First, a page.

Silver Donald Cameron

Archive for October, 2009

The Fungus Among Us

Wednesday, October 21st, 2009

October 18, 2009

Paul Stamets is a mycologist. He studies fungi and mushrooms. He wants you to understand that mushrooms can revive ecosystems, cure diseases, control pests, convey nutrition and information, and seed other planets with life.

Oh, yeah? Well, Stamets is a highly respected scientist who has discovered four new mushroom species, and built a successful business selling mushroom products. (www.fungi,com) He has received the National Geographic Adventure Magazine’s Green-Novator and the Argosy Foundation’s E-chievement Awards, and has been chosen as one of Utne Reader’s “50 Visionaries Who Are Changing Your World.”

Mushrooms, Stamets explains, are the visible manifestation of vast fungal mats within the soil that “infuse all landscapes,” hold soil together, convert dead vegetation into humus — and much more. The fungi are everywhere, and mushrooms burst up out of them with a force that can split asphalt. A single cubic inch of soil can contain more than eight miles of mycelium cells. Your foot may cover up to 300 miles of them. The spongy soils they create provide a habitat for innumerable micro-organisms. And the mats can become enormous. One huge mycelium mat in eastern Oregon is 2200 acres in size, and more than 2000 years old — in Stamets’ estimation, the largest organism on earth.

The fungi were the first organisms to migrate from the sea to the land, which they made habitable by secreting acids and enzymes that broke down the rocks and began the process of soil creation. About 420 million years ago, the earth’s dominant life-form was a type of giant mushroom called Prototaxites, which covered most of the land.

But it is the work that fungi do that makes Paul Stamets downright evangelical about them. Animals and fungi are both targets for bacteria, which is the reason that our best antibiotics are derived from fungi. Woodland fungi allow the various plants that collectively make a forest to nourish one another. Through the fungi around their roots, trees transfer excess nutrients and carbon to other trees that don’t have enough.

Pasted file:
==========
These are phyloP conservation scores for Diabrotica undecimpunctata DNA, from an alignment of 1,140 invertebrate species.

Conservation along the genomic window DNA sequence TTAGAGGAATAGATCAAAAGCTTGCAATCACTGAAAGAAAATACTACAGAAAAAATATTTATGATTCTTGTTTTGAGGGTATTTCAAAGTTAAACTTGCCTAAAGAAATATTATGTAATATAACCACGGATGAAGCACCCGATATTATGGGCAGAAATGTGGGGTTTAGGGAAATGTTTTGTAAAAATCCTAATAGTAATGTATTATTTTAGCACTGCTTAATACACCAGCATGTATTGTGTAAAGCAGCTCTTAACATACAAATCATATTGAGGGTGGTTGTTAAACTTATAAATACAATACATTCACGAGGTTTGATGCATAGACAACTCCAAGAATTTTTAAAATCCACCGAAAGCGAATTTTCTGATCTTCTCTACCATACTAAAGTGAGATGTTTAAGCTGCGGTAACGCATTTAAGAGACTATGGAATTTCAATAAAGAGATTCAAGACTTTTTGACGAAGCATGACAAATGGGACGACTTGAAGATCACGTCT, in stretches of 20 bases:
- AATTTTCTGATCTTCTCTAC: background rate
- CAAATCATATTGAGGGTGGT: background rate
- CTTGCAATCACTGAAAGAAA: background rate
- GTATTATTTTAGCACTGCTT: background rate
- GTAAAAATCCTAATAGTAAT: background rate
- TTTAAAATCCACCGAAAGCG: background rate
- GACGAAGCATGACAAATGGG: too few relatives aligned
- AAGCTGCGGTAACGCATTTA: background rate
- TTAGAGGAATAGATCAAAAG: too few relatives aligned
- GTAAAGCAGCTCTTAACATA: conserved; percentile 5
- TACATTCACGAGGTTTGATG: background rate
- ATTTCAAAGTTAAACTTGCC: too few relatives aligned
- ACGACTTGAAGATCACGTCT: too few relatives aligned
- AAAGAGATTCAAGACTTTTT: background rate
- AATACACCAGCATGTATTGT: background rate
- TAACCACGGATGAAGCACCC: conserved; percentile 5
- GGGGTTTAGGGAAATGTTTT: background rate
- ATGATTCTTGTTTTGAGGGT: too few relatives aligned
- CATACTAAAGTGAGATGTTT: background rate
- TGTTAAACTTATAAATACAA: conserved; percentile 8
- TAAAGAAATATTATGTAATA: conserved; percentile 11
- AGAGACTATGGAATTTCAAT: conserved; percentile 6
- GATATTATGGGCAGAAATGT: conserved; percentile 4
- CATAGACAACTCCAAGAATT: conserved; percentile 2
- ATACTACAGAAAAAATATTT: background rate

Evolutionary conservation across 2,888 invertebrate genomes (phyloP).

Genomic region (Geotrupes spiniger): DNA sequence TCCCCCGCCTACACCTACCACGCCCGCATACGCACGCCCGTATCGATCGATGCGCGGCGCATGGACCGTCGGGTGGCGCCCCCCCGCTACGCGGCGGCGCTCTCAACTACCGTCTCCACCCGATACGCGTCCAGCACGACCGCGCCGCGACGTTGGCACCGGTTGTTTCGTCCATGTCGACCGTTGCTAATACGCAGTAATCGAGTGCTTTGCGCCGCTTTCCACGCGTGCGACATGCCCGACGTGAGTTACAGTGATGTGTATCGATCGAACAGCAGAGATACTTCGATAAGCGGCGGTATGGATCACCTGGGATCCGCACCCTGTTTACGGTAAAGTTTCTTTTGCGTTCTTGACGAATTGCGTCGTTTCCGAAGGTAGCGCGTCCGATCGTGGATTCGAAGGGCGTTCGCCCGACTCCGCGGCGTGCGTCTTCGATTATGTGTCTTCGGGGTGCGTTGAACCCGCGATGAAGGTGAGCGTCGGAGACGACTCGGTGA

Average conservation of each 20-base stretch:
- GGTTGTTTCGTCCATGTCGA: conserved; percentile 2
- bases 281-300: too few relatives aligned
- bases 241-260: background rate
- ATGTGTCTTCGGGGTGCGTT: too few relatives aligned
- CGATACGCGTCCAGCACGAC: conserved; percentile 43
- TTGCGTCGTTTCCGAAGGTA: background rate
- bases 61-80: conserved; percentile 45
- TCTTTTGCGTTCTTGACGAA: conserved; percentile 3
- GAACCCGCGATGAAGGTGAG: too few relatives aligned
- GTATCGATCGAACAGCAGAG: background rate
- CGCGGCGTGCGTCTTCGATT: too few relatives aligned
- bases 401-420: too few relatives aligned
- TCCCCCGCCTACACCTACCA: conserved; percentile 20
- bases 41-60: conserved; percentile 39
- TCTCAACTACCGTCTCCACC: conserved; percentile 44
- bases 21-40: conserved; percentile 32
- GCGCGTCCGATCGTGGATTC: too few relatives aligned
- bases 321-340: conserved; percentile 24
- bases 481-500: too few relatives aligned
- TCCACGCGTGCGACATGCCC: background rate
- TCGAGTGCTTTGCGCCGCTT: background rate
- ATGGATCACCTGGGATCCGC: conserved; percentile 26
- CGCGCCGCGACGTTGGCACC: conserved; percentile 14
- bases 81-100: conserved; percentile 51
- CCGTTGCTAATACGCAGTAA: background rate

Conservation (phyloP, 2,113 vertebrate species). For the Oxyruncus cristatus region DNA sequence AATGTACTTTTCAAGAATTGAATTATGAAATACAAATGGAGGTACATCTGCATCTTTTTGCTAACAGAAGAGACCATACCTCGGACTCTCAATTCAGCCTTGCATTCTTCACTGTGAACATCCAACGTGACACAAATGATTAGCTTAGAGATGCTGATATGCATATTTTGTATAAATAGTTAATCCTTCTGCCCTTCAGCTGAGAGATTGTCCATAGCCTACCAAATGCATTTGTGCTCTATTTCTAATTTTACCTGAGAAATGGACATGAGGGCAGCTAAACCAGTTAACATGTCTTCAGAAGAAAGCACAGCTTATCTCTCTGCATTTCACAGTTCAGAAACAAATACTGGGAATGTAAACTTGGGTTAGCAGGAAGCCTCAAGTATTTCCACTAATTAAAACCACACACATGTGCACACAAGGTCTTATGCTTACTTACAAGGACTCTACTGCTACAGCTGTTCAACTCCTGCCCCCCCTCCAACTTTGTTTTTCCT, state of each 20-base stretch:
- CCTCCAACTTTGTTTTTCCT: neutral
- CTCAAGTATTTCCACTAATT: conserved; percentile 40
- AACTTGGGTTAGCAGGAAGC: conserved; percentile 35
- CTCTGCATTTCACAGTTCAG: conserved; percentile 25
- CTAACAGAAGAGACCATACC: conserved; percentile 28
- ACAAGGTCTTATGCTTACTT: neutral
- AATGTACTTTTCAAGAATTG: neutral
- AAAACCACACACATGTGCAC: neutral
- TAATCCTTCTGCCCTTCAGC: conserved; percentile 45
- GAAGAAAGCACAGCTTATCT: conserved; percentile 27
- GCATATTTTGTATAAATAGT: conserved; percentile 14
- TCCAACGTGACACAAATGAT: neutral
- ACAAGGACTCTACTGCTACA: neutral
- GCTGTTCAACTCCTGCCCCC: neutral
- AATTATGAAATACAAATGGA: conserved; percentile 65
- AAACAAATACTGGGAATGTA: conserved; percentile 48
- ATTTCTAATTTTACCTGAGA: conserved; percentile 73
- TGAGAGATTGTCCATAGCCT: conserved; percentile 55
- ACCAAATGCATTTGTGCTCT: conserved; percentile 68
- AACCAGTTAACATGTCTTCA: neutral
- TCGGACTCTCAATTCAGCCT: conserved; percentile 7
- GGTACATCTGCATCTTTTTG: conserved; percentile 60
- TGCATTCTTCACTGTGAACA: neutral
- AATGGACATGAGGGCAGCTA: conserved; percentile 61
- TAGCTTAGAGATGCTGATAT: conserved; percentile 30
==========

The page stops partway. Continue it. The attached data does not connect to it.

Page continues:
It now appears that the fungi use radiation as a source of energy, just as plants use light. That explains how mushrooms can grow in the dark — and it suggests that fungus-like life-forms are very likely to have evolved on other planets. (If not, we can put them there.) It also explains how mushrooms can clean up oil spills.

In one experiment, Stamets introduced mycelium into a heap of oil-soaked soil, which he covered with a tarpaulin. The mycelium produces enzymes called peroxydases that break carbon-hydrogen bonds, in effect disassembling hydrocarbons. Six weeks later, when the tarp was removed, the once-dirty earth was covered with oyster mushrooms, and the soil was light brown. Then the mushrooms “sporulated,” and the spores attracted insects, which laid eggs, which became larvae, which attracted birds, who dropped seeds. The pile of dirty soil became “an oasis of life,” and its oil content fell from 10,000 parts per million to less than 200 in eight weeks.